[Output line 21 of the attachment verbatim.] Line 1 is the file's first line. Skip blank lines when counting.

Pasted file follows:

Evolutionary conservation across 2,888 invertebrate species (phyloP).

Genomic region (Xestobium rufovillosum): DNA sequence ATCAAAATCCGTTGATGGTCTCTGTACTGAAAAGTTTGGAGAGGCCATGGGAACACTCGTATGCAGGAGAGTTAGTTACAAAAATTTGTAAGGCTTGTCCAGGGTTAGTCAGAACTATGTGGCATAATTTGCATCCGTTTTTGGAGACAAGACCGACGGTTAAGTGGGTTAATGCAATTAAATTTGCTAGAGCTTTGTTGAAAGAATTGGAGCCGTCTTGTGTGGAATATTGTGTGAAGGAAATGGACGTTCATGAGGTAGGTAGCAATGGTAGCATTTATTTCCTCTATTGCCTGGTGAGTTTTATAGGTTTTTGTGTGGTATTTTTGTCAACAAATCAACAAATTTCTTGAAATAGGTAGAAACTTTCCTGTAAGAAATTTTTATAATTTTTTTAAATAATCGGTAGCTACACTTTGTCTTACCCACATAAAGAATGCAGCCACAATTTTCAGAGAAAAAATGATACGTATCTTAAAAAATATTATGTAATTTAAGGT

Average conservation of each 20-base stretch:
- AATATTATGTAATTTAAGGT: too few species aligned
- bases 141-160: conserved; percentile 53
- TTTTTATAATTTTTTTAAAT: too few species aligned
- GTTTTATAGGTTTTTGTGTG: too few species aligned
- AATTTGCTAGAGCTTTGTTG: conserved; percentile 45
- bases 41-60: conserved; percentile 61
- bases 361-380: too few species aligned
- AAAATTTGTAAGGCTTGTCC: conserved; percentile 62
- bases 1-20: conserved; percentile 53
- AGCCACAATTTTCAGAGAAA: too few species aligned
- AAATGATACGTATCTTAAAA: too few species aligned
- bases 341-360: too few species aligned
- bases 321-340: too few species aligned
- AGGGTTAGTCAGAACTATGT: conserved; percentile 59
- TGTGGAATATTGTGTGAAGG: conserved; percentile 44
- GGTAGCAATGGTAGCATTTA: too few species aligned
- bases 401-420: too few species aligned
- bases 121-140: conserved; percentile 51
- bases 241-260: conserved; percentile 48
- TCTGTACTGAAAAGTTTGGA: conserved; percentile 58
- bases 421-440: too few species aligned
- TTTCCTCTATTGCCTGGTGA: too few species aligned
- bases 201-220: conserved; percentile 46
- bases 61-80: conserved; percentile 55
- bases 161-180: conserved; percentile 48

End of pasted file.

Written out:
- bases 121-140: conserved; percentile 51